111 posts categorized "Diamond Shopping Advice"

Hearts On Fire Lawsuit Against Blue Nile

Hearts On Fire, the Boston based diamond jewelry company, filed a lawsuit against Blue Nile asserting that the Seattle based online retailer infringes the Hearts On Fire® trademark.  Blue Nile is accused of using “Hearts On Fire” as a search term in its pay-for-click and sponsored link advertising on search engines.  Moreover, Blue Nile is alleged to also use the “Hearts On Fire” phrase in the text of those links implying it sells Hearts On Fire® diamonds.

One of many companies in the 1990s who created brands based on the Hearts and Arrows patterns, Glenn Rothman renamed his company after his trademarked “Hearts On Fire” brand.  Within the diamond industry, Glenn is known for his marketing success as he has promoted the Hearts On Fire® name to be one of the top brand names.

Jewelers are desperate for ways to differentiate their diamonds from the price competition of online retailers and the Hearts On Fire brand has benefited.  The power of Rothman’s marketing skill is evident in that consumers are willing to pay more than double for the brand.  Ironically, the Hearts and Arrows pattern not a requirement for brilliance and sparkle, but is more of a by-product.

HA Viewer The Hearts and Arrows pattern is a result of diamond cut with great optical symmetry when viewed under a Hearts and Arrows scope.  Many of the exceptionally cut round diamonds display the Hearts and Arrows pattern so there is nothing unique about the brands, other than the marketing.  In fact, cubic zirconia can be cut to display the Hearts and Arrows pattern so there is nothing intrinsically valuable about the pattern other than the consumer perceptions from the marketing.

RB 1.84 ct-1sm Clients of Diamond Source of Virginia are happy to find the majority of round diamonds sold by the company display the Hearts and Arrows pattern.  This is a result of only recommending round diamonds with at least Very Good GIA grades, Excellent Holloway Cut Adviser ratings, and at least Very Good proportional symmetry.  What makes Diamond Source of Virginia client even happier is that they do not have to pay extra for the Hearts and Arrows pattern.  They can get exceptional beauty for less than half the price of the brand name diamonds.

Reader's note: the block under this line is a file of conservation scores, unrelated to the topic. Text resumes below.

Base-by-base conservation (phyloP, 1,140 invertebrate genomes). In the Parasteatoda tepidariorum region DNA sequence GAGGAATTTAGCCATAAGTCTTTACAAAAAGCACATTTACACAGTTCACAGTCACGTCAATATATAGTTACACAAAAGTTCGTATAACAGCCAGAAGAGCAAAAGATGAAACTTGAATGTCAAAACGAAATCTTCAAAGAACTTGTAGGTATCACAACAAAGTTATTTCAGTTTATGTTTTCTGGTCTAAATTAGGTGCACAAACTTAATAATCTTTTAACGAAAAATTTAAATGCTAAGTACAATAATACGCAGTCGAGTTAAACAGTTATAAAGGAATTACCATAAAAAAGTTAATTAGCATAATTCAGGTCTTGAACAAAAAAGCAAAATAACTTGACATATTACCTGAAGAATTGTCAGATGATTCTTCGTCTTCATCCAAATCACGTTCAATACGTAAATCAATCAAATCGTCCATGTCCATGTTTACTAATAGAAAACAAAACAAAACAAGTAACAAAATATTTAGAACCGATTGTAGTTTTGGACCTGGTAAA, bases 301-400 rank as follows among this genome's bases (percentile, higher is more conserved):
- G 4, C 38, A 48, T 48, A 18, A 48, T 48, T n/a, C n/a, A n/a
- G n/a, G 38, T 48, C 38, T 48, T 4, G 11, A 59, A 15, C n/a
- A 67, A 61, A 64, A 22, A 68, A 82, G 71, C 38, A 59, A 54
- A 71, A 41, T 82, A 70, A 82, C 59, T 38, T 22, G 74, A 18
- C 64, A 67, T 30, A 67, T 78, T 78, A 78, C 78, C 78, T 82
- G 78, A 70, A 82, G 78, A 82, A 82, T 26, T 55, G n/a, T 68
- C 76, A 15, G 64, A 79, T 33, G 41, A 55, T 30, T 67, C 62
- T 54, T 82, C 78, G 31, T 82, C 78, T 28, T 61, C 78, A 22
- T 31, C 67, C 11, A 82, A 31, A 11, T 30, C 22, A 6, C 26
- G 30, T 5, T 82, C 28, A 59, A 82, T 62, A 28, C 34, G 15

No doubt, the Hearts On Fire lawsuit against Blue Nile will generate considerable publicity for both companies.  Only time will tell how much diamond buyers will hear and learn about Hearts and Arrows patterns and if the increased awareness of generic Hearts and Arrows alternatives will lead to greater sales for Blue Nile and Diamond Source of Virginia.

Leo Ingwer Jewelry Designer

Leo-Ingwer-logo Online jewelry catalogs are a great place to get ring ideas when shopping for your engagement ring.  This is especially true if you have limited styles to view in local jewelry stores or just do not have the time to drive from store to store.

One of our favorite diamond ring and jewelry manufacturers, Leo Ingwer Inc., has an extensive selection of diamond engagement rings, anniversary rings, wedding bands, pendants, and necklaces displayed online.  Leo Ingwer is known for its workmanship, excellent quality and exceptional value.
While Leo Ingwer is a wholesale manufacturer and does not sell to the public, Diamond Source of Virginia can get you price quotes on item you see in online catalog.

Ladies Platinum Mountings
Ladies Engagement Rings
Ladies Remounts (ring except for center diamond)
Three Stone Rings
Diamond Wedding Rings
Antique Reproductions
Wedding Bands and Sets

You can also check out photos of some of the beautiful Leo Ingwer rings that clients have recently ordered from Diamond Source of Virginia.

Are Non-Certified Diamonds Cheaper?

 This week a local client told us that she was shopping at a jewelry store for diamond stud earrings.  She asked for certified diamonds and the jewelry storeowner told her not to get certified diamonds because they were so much more expensive.  He said it was his job to save her money and non-certified diamonds were the way to do that.